Better representaion of natural numbers as sets?

Natural numbers can be represented as

$0=\emptyset$

$1=\{\emptyset\}$

$2=\{\{\emptyset\}\}$

$...$

or as

$0=\emptyset$

$1=\{0\}=0\cup\{0\}$

$2=\{0,1\}=1\cup\{1\}$

$...$

What are the names of these representations?

Aren't they identical?

What are advantages of second representation?

• They are not identical: $\{\{\phi\}\} \not=\{\phi,\{\phi\}\}$ – Tom Oldfield Oct 31 '12 at 14:40
• How many elements do the sets that represent $2$ have in each representation? – Mariano Suárez-Álvarez Oct 31 '12 at 14:40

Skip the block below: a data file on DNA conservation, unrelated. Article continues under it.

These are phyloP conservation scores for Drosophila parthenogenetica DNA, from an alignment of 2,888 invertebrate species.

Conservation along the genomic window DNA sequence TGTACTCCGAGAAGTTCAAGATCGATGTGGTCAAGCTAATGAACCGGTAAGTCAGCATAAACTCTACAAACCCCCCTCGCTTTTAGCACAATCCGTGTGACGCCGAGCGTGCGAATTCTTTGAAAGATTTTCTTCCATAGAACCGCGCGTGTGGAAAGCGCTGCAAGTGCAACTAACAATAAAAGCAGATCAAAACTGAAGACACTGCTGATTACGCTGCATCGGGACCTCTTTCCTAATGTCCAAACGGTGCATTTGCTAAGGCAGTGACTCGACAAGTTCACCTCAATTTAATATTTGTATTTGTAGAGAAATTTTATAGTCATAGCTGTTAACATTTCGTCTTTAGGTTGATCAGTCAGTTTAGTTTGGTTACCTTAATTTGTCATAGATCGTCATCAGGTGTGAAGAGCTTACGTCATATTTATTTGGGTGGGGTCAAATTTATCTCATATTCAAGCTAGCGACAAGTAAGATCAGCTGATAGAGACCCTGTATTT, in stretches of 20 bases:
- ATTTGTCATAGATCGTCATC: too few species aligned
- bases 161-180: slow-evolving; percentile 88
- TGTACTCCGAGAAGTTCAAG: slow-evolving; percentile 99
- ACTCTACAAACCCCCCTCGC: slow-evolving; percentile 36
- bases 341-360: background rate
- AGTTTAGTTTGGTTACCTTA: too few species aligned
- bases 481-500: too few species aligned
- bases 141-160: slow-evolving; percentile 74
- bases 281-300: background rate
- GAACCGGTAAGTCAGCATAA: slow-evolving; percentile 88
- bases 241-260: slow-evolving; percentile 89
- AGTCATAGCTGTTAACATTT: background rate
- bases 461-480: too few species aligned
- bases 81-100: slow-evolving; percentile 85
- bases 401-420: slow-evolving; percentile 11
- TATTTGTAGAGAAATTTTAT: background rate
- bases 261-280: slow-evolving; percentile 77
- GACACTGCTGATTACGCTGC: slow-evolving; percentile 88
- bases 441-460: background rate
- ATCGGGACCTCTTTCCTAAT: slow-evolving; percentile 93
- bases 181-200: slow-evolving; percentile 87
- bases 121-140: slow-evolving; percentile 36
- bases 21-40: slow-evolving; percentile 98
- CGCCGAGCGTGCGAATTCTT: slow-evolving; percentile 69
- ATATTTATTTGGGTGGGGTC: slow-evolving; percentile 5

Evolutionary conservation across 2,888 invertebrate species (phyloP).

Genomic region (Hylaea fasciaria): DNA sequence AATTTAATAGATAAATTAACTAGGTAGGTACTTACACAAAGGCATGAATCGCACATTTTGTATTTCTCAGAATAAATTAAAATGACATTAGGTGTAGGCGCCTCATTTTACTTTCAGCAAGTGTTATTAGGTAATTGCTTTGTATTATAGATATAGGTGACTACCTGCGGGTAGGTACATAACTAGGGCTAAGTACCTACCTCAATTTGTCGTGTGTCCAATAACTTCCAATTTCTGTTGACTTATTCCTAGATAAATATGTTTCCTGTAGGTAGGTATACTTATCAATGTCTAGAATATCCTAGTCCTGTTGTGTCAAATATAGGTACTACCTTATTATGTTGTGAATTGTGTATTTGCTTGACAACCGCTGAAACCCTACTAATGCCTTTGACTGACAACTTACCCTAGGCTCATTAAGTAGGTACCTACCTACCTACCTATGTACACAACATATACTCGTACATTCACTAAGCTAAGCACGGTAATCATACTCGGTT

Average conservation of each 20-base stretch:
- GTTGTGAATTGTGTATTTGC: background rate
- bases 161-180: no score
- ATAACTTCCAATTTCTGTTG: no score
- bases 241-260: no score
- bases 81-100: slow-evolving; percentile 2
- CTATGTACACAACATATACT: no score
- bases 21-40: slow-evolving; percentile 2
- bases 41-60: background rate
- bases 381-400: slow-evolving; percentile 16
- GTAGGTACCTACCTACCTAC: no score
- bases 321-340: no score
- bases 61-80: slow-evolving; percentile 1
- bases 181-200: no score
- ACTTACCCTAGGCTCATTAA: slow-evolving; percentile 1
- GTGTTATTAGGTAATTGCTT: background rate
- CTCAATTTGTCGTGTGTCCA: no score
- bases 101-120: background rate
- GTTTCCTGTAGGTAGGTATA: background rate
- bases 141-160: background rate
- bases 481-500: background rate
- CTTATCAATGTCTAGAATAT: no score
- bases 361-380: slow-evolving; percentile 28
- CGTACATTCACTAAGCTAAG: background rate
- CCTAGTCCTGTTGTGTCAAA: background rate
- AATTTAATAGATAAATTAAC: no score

• The second representation lets you also represent infinite ordinals. It is unclear what the "limit" of $\{\},\{\{\}\},\dots$ would be. You can quickly calculate the maximum and minimum of a pair of natural numbers in the second representation, and it is easy to define $\leq$ on those natural numbers using set inclusion. – Thomas Andrews Oct 31 '12 at 14:44
• Amplifying on Thomas Andrews' comment, the "limit" of Zermelo's sequence would have to be a set that is nested infinitely deep. Although some versions of set theory do allow such infinitely deep nesting, ZFC does not; the axiom of regularity is specifically designed to forbid this. – Ben Crowell Oct 31 '12 at 15:55